Friday, January 26, 2018

Is The Chaos Jordan Peterson's Book Is Intended To Combat "The Eternal Feminine"?

I wrote a post earlier about Jordan Peterson's views and his great influence, especially on men. You should read it if you are not familiar with Peterson's arguments.  In that post I predicted that Peterson would loom large, very soon, among social conservatives.

But I never expected that both Peggy Noonan and David Brooks would already be writing about him!  Peggy loved Peterson's book (which I have not read yet), and didn't seem to notice that its message wasn't exactly intended for her.

David had a more complicated take on Peterson's arguments.  I'd like to single out one quote from him, this one:

All of life is perched, Peterson continues, on the point between order and chaos. Chaos is the realm without norms and rules. Chaos, he writes, is “the impenetrable darkness of a cave and the accident by the side of the road. It’s the mother grizzly, all compassion to her cubs, who marks you as potential predator and tears you to pieces. Chaos, the eternal feminine, is also the crushing force of sexual selection. Women are choosy maters. … Most men do not meet female human standards.”

So.  Chaos is the eternal feminine.  And what is the name of Peterson's book?

12 Rules for Life: An Antidote to Chaos

Now that is fascinating.

Brooks doesn't like everything about this new brutal worldview Peterson espouses:

Much of Peterson’s advice sounds to me like vague exhortatory banality. Like Hobbes and Nietzsche before him, he seems to imagine an overly brutalistic universe, nearly without benevolence, beauty, attachment and love. His recipe for self-improvement is solitary, nonrelational, unemotional. I’d say the lives of young men can be improved more through loving attachment than through Peterson’s joyless and graceless calls to self-sacrifice.

I would agree.

But let's return to the first quote above.  What does it mean that "most men don't meet human female standards?"  Most adult men in this world do marry, right?

And that "women are choosy maters" bit.  I smell  evolutionary psychology behind this way of thinking, the assumption that women are the only ones who are choosing in the mating game, that men either exert no choice, somehow, or that men aren't picky at all, perhaps willing to mate with every single woman around them.  

This sounds like confusing short-term mating (one night stands) with long-term relationships.   It also  smells of the older views that women choose resources while men choose youth and fertility, based on the assumption that such behavior has been hard-wired into us during some postulated Era of Evolutionary Adaptedness (EEA).*  Recent evidence suggests otherwise.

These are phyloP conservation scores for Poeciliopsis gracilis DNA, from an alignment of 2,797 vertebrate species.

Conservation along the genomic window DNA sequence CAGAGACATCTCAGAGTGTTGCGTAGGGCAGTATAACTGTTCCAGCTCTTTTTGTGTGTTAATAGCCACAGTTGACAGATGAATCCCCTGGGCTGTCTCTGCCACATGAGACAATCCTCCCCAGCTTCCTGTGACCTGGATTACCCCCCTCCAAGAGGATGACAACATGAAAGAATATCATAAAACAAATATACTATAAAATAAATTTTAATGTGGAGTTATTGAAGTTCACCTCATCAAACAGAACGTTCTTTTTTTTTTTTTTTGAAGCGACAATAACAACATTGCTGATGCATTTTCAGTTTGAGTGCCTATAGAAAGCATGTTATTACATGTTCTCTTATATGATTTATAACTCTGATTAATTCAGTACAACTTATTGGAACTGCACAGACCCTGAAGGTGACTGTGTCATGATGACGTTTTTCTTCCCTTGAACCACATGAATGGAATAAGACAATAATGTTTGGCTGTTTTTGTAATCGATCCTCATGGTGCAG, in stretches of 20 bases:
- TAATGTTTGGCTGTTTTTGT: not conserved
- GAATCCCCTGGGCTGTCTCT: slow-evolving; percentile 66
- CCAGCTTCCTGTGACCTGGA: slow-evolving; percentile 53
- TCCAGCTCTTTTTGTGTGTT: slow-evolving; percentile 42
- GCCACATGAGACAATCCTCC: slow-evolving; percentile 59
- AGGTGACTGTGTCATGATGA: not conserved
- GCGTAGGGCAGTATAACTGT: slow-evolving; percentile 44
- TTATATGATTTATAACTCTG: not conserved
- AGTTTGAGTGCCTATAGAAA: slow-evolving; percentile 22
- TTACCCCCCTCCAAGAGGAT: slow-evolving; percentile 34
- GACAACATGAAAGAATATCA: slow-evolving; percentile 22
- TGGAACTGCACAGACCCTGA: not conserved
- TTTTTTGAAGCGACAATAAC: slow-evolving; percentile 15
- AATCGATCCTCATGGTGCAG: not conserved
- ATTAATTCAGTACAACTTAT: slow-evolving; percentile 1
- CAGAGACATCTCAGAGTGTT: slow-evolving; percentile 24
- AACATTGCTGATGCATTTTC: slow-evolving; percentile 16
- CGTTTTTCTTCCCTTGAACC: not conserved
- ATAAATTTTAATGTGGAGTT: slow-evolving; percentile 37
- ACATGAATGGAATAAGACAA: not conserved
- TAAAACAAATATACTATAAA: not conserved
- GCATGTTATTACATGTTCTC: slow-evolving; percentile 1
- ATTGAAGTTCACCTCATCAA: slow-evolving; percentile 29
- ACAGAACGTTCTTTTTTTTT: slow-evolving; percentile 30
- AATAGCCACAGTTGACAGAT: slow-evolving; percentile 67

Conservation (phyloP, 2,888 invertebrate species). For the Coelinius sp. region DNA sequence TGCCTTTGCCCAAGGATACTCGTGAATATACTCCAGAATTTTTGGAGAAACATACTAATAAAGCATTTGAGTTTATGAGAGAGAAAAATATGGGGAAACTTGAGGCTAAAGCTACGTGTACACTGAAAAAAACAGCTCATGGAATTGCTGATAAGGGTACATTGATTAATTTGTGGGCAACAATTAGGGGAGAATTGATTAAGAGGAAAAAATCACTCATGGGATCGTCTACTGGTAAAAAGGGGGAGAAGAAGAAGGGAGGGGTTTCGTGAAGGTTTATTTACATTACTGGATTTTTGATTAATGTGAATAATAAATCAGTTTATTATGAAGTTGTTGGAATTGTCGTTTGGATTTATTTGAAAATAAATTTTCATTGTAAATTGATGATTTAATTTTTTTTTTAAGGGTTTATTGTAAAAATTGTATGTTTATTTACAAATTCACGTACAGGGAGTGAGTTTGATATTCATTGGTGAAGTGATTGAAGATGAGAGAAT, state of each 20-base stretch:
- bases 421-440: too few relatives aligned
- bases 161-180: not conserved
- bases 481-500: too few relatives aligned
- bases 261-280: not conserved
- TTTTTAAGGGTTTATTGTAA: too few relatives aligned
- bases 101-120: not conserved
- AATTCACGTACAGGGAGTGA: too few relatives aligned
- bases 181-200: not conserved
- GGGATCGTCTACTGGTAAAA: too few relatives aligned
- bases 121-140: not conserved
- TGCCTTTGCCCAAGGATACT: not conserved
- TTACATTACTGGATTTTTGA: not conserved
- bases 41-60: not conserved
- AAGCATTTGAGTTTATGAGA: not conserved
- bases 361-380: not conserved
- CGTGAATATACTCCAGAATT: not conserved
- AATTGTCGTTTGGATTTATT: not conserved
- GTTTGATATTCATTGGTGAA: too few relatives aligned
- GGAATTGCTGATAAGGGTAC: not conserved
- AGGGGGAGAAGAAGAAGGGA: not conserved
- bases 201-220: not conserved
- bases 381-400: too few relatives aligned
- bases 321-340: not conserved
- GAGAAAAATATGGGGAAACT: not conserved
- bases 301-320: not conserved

A later PS:  I have purchased the book and have read four chapters this evening.  The treatment of chaos as feminine and order as masculine IS in the book, but Peterson appears to ask the reader to walk the path at the border of the two. 

Labeling chaos and order that way is similar to the Taoist yin-yang circle where the yin is associated with female, darkness, softness and so on and the yang is associated with male, light, hardness and so on.  Peterson readily borrows from all sorts of places, to make the legs for his grand theory, including from evolutionary psychology (with some not-so-great links) and from the patriarchs of the Old Testament to create his how-to-live-today manual.

A review will be forthcoming next week, either here or elsewhere.

*  The problem with that EEA concept is that its environment is either left unspecified altogether or when it is specified, the assumption is that humans then lived in small nomadic kinship groups.

How does a nomadic kinship group create men who have more resources than what are built into their bodies?  And wouldn't those embodied resources consist of youth, health and strength? In other words, I'd argue that if anything is hard-wired in humans in terms of mating preferences, it would be the preference for youth and health, in both women and men.

An additional — and serious — problem is that we have no actual proof of any human hard-wiring of this type.  Women's historical preference for wealthier men can alternatively be explained by the fact that marrying up was about the only generally available way for women to accrue wealth during those historic eras when women were not allowed to inherit wealth, to own certain kinds of businesses or to attend university as a way up in the society.